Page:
Simply put, you need to be strong. The Prophet (SA) said “A strong believer is better and closer to Allah than a weak believer.” It is part of the Sunnah and a characteristic of a Muslim. Also, sports are a huge deal in American society. An athletic da’ee (especially with boys) has a better chance of relating to a large amount of youth. Besides this, the Islamic work will take physical demands on your body and if you have a weak immune system and tire easily, it will catch up with you. Fitness and exercise is also a great stress reliever and developing a regular schedule will inevitably improve your capabilities and mental health, not to mention enriches your life.


The Muslim community is no lk in the park, in fact is more like a walk on the I-95 highway, blind-folded, walking on stilts. There are many different types of ideas, cultures, and beliefs people have about the way Islam should be practiced. An effective da’ee does not get lost in the confusion. Take time to learn about the various groups one will encounter and know where you or your group stands on certain practices (Yomul Nabi, Ashuraa, extremism, etc).  By learning you will avoid many hassles and unnecessary drama and therefore move closer to reaching your goals. Know which Masajid are in the area and the type of leaders that run the community. This insight will come in handy more than you would believe.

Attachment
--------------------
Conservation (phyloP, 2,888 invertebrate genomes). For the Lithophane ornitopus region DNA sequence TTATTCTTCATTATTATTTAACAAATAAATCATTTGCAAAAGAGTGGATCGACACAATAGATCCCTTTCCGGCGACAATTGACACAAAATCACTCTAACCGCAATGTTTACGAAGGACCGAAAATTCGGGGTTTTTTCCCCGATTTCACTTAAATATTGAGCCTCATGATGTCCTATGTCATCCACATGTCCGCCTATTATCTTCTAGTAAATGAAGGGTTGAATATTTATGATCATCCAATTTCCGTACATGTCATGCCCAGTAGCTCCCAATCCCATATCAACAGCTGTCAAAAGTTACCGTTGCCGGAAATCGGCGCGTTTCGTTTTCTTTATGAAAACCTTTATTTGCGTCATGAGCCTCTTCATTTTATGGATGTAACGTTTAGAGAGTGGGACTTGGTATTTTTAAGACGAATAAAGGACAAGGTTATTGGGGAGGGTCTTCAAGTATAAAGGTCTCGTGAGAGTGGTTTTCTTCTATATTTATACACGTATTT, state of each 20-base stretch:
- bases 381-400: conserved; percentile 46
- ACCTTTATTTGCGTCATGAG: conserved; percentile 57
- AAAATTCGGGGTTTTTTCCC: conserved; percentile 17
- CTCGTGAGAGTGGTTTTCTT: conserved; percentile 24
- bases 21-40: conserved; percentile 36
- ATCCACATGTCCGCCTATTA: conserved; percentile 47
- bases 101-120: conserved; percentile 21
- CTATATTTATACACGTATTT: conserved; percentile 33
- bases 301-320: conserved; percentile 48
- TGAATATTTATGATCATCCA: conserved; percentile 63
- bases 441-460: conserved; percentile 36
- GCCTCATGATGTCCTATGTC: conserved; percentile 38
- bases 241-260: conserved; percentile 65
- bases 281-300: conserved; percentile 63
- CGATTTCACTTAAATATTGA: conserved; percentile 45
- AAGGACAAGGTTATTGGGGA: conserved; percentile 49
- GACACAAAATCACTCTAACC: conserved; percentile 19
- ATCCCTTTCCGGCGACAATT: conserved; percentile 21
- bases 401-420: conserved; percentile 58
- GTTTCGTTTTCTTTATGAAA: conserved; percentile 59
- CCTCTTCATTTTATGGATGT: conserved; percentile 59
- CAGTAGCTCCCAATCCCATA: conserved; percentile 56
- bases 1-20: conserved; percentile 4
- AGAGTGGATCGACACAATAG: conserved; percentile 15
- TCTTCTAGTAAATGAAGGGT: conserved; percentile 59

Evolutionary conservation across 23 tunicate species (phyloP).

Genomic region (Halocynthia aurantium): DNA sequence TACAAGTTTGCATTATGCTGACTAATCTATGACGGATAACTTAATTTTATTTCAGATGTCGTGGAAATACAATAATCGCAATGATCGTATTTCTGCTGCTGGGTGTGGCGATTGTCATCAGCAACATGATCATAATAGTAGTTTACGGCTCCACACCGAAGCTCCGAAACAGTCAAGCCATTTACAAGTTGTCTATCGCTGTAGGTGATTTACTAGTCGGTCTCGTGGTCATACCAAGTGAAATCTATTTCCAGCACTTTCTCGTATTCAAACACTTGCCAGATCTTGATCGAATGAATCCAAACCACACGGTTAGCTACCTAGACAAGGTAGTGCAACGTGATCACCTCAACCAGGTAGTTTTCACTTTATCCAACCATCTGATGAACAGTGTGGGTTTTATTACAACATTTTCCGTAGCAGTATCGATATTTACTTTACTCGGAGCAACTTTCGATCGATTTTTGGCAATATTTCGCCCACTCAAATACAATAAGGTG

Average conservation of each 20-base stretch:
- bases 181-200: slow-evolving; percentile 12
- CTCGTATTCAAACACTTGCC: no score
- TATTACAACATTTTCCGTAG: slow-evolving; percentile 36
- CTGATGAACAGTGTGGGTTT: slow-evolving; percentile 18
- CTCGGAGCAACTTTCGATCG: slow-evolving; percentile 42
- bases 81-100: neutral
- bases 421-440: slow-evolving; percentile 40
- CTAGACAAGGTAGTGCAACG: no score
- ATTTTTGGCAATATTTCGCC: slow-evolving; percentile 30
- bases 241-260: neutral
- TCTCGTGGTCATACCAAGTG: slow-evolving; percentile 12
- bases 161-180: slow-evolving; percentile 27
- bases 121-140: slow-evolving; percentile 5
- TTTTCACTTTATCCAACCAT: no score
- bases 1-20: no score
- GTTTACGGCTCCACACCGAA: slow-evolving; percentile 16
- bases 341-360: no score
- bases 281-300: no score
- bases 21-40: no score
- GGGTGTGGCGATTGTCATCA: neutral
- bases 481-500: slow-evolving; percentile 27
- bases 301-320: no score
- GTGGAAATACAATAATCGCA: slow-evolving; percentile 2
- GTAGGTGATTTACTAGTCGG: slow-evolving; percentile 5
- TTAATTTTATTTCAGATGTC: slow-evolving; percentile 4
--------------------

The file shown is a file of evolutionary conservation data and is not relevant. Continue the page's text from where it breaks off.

If you want to win the heart of anyone you must have superb adab (manners and etiquette). This is the personality of an Islamic Worker. Learn how to give and return salaams with warmth. Be aware of other’s sensitivities and always be polite and kind. This will reflect your sincerity. It is also showing the youth an example they can emulate because when people know better, they do better. Imam Malik’s mom told him, “Learn from his (the shaykh’s) manners before you learn from his knowledge.” Always be respectful especially with the really young, really old, and the learned amongst us.


A da’ee understands the urgency of the work they must embark upon. Therefore, they take pains to keep good files, records, and systems for dealing with junk (junk emails, junk items, and junk people). Create effective spreadsheets and databases of your resources and personnel. Also, find what time management techniques work for you and implement them. I personally use the daily planer method. Invest into learning about new ways to manage time well such as using the GTD (Getting Things Done) System.


Giving speeches is one of the biggest fears people face but it still remains one of the most useful talents a leader can possess. If you plan to work with youth, it will require you to put yourself in vulnerable positions. This means speaking in public and conducting classes, etc. It is important to work on your social skills as this comes natural for some more than others. Remember, you are trying to persuade somebody that your way is better, so you must believe it! Learn techniques to motivate and inspire others.  Remember, practice makes perfect!


Now you are probably wondering, why only Fajr? Shouldn’t we pray all our prayers? Yes, you should, and pray them well. But there is something symbolic and special about Fajr. What is it? This is because Fajr prayer teaches us discipline, time management and commitment. It does all that in five minutes a day. It also transforms your day and reminds you what you are fighting for. If you are having a hard time coping, work to improve your Fajr prayer.